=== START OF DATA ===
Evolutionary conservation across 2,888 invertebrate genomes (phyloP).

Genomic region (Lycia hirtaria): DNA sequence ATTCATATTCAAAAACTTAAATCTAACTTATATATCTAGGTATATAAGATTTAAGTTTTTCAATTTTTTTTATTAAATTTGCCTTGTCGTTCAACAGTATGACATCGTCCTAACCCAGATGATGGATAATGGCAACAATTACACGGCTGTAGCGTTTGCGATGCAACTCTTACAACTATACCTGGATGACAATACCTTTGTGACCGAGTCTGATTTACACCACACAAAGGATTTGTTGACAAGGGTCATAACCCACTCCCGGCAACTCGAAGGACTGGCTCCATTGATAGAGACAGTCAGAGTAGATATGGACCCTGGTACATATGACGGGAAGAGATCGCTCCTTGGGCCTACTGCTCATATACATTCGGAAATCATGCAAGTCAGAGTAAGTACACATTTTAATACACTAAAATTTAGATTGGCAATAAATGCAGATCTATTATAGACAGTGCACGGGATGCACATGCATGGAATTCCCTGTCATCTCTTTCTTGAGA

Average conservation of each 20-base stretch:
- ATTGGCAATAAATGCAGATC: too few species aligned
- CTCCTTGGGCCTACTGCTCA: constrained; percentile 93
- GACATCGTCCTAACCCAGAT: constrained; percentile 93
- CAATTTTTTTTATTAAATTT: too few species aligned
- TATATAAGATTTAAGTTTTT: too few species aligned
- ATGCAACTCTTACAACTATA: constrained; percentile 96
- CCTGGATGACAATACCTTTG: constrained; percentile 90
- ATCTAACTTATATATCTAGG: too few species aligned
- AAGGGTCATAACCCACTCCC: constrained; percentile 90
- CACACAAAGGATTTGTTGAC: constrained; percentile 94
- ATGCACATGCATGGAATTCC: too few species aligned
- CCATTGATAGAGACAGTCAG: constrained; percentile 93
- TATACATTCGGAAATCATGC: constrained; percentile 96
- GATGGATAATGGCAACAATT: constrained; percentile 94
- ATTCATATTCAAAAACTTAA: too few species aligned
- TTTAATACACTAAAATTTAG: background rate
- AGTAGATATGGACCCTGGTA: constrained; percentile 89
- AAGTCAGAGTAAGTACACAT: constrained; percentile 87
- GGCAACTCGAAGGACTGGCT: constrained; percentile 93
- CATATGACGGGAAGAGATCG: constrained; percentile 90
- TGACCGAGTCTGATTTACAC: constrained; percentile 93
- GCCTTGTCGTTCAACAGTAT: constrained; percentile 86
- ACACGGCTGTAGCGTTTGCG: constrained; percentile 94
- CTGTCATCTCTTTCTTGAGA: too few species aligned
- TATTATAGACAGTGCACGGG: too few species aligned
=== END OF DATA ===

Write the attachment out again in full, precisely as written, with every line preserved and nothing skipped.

Evolutionary conservation across 2,888 invertebrate genomes (phyloP).

Genomic region (Lycia hirtaria): DNA sequence ATTCATATTCAAAAACTTAAATCTAACTTATATATCTAGGTATATAAGATTTAAGTTTTTCAATTTTTTTTATTAAATTTGCCTTGTCGTTCAACAGTATGACATCGTCCTAACCCAGATGATGGATAATGGCAACAATTACACGGCTGTAGCGTTTGCGATGCAACTCTTACAACTATACCTGGATGACAATACCTTTGTGACCGAGTCTGATTTACACCACACAAAGGATTTGTTGACAAGGGTCATAACCCACTCCCGGCAACTCGAAGGACTGGCTCCATTGATAGAGACAGTCAGAGTAGATATGGACCCTGGTACATATGACGGGAAGAGATCGCTCCTTGGGCCTACTGCTCATATACATTCGGAAATCATGCAAGTCAGAGTAAGTACACATTTTAATACACTAAAATTTAGATTGGCAATAAATGCAGATCTATTATAGACAGTGCACGGGATGCACATGCATGGAATTCCCTGTCATCTCTTTCTTGAGA

Average conservation of each 20-base stretch:
- ATTGGCAATAAATGCAGATC: too few species aligned
- CTCCTTGGGCCTACTGCTCA: constrained; percentile 93
- GACATCGTCCTAACCCAGAT: constrained; percentile 93
- CAATTTTTTTTATTAAATTT: too few species aligned
- TATATAAGATTTAAGTTTTT: too few species aligned
- ATGCAACTCTTACAACTATA: constrained; percentile 96
- CCTGGATGACAATACCTTTG: constrained; percentile 90
- ATCTAACTTATATATCTAGG: too few species aligned
- AAGGGTCATAACCCACTCCC: constrained; percentile 90
- CACACAAAGGATTTGTTGAC: constrained; percentile 94
- ATGCACATGCATGGAATTCC: too few species aligned
- CCATTGATAGAGACAGTCAG: constrained; percentile 93
- TATACATTCGGAAATCATGC: constrained; percentile 96
- GATGGATAATGGCAACAATT: constrained; percentile 94
- ATTCATATTCAAAAACTTAA: too few species aligned
- TTTAATACACTAAAATTTAG: background rate
- AGTAGATATGGACCCTGGTA: constrained; percentile 89
- AAGTCAGAGTAAGTACACAT: constrained; percentile 87
- GGCAACTCGAAGGACTGGCT: constrained; percentile 93
- CATATGACGGGAAGAGATCG: constrained; percentile 90
- TGACCGAGTCTGATTTACAC: constrained; percentile 93
- GCCTTGTCGTTCAACAGTAT: constrained; percentile 86
- ACACGGCTGTAGCGTTTGCG: constrained; percentile 94
- CTGTCATCTCTTTCTTGAGA: too few species aligned
- TATTATAGACAGTGCACGGG: too few species aligned